Author:Julia Lin Translated by: Kevin Nian-kai Wang Editor:Yunchieh Tsou
The Taiwanese startup deepblu has aimed its crosshairs at a key niche for scuba divers and free divers: an integrated software and hardware solution combining underwater recording equipment and a social platform for its users. With hardware serving as a means to connect its customers, the company’s real focus is on social networking, a strategy that has helped them gain a strong foothold in markets abroad.
Brad Chen, co-founder of deepblu, comments on their strategy thus:
“In the past, documenting a dive meant putting pen on paper after surfacing. This was not fun at all, and was hard to share with others. Even if you had specialized underwater video equipment, you still lacked a platform to share your photos and videos. Because of this, I came up with the idea of combining underwater recording equipment and a platform for sharing and social networking, to let everyone share their love of the ocean, and help them reach a larger audience with their knowledge of the sea and the importance of conservation.”
Electronic scuba diving watches: A stepping stone into the diving community
After several years conducting market surveys, Chen grew ever more certain that combining underwater recording equipment and an online sharing platform was something he had to do. In the initial years after founding his company, he divided his time between developing a prototype diving watch, and searching for funding and partners.
At one funding event, he met James Tsuei, who was working in the VC industry at the time, and YC Chang. Sharing the same ideals, the three joined forces in combining their different fields of expertise to form deepblu.
Tsuei, the Co-Founder and CEO of deepblu, recalls how their company began:
“In the summer of 2015, Chen proposed the idea of combining a dive computer with the ability to upload digital dive logs to smartphones. Even though at the time he only had a few concept drawings for an app, a prototype shell for a diving watch, and a PCBA still in its development phase, these all utilized pre-existing and mature technologies. This was unlike many startups I saw at the time, which centred around yet-unproven technologies and concepts.”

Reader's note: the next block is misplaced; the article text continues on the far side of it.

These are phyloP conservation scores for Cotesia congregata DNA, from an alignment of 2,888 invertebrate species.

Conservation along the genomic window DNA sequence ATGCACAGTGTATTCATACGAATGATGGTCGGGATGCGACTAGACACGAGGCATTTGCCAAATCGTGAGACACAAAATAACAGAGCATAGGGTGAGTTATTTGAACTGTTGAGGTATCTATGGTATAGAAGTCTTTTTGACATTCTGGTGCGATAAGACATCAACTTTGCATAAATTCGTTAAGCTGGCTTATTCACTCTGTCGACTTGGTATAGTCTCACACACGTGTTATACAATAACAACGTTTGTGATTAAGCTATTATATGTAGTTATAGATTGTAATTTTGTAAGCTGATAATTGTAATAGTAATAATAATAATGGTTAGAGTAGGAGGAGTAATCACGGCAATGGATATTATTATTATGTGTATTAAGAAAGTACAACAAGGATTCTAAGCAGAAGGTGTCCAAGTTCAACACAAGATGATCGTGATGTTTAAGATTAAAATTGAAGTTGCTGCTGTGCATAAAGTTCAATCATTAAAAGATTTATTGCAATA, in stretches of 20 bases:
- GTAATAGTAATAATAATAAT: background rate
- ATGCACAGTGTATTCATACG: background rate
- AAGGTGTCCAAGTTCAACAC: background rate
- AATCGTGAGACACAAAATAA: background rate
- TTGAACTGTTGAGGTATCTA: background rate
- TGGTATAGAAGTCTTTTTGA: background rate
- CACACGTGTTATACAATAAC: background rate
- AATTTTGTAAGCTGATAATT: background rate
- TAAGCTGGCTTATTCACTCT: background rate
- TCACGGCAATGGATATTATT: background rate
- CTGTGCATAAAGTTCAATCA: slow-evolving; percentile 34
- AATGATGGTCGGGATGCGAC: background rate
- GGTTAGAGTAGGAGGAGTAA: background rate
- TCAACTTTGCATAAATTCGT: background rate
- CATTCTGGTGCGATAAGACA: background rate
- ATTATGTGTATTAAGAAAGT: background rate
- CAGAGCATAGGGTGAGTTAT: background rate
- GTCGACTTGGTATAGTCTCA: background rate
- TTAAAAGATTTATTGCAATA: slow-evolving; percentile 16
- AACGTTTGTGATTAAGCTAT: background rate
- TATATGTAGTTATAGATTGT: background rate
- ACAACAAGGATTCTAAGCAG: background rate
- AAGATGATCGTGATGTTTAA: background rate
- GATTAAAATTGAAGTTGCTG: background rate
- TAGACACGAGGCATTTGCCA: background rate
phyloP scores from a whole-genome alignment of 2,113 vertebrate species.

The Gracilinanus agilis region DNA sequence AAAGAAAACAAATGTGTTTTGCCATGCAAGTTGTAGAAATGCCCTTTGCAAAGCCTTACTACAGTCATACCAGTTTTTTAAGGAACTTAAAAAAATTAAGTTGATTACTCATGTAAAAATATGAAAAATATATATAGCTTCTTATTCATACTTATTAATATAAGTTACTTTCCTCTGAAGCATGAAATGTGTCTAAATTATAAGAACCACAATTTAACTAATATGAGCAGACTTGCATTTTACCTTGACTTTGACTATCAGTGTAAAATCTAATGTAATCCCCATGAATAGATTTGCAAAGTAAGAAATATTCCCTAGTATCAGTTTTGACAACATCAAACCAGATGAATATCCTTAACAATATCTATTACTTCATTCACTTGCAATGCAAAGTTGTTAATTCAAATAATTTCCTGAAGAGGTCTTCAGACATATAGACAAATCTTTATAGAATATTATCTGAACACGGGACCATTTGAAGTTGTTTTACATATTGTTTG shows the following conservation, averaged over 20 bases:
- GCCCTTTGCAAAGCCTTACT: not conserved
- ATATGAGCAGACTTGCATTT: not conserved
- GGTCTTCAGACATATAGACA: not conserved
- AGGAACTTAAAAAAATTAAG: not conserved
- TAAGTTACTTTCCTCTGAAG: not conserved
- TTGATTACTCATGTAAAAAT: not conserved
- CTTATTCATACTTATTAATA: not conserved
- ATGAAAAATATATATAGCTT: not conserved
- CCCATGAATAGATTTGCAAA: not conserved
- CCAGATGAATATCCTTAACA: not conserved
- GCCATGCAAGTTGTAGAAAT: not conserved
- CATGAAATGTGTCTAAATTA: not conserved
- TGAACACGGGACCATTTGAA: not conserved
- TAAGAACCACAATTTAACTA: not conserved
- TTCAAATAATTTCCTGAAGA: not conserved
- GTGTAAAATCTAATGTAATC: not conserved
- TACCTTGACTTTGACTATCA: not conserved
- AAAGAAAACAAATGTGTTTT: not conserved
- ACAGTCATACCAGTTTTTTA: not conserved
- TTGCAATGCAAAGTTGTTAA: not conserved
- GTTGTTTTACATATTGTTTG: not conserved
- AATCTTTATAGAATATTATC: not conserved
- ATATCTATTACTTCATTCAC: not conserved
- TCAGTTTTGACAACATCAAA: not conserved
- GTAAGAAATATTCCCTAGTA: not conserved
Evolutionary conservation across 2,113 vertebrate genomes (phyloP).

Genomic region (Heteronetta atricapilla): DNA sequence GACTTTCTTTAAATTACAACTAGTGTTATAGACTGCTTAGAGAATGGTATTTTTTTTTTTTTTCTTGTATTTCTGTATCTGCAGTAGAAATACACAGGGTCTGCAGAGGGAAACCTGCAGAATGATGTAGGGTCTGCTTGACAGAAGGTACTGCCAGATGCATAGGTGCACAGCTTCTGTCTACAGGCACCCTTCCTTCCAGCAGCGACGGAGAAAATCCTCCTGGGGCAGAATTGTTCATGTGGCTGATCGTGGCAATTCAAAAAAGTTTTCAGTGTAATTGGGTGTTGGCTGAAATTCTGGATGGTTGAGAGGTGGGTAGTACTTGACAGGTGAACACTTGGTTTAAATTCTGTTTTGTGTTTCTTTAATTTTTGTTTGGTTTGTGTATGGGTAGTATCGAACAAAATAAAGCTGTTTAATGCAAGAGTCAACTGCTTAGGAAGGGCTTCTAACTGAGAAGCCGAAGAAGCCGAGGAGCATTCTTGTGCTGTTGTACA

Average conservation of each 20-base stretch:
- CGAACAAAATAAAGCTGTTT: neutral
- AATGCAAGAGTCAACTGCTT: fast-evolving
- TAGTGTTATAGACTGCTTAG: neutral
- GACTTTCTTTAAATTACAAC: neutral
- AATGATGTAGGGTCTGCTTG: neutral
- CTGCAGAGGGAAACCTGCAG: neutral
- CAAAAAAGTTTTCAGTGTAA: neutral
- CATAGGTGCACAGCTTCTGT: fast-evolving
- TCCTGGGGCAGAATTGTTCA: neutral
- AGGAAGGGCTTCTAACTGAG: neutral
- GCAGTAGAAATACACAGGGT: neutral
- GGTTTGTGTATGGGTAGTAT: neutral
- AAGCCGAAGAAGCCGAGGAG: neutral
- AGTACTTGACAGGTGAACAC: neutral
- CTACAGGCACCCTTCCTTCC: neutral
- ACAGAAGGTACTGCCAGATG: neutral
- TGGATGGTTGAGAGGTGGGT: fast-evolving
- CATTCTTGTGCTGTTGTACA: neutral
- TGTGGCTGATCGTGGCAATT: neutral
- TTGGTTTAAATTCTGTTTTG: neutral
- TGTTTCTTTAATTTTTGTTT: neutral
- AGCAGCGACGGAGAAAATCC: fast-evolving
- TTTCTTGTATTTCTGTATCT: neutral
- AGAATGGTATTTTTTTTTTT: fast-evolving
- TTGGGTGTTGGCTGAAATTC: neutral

He adds, with the keen eye for untapped potential markets that entrepreneurs have,“The only thing we needed to do back then was to pivot our business model for our scuba diving watch, from one centered on hardware to one focused on a social network IoT platform. In the diving ecosystem, and the value chain ,the way many services are provided are still stuck in the past, so there’s a huge potential market what we’re building.”
deepblu’s goal thus took shape: use their deepblu COSMIQ dive computer to penetrate the diving market, and link their dedicated COSMIQ app to facilitate the recording and sharing of each dive. Each diver could create their own profile, and could use the app’s syncing function to record every detail of each dive, while also sharing this information with other enthusiasts.
In addition to uploading photos, divers could also share videos clips, and in November 2016 the COSMIQ app will be updated with a discussion board function, allowing diving enthusiasts to connect with each other even further.
In April 2016, the deepblu COSMIQ was launched; as the company’s first watch, the COSMIQ put deepblu second only to Japanese manufacturers in Asia in bringing diving watches to market. Yet the watch serves only as a stepping stone, as deepblu foresees an even bigger potential market.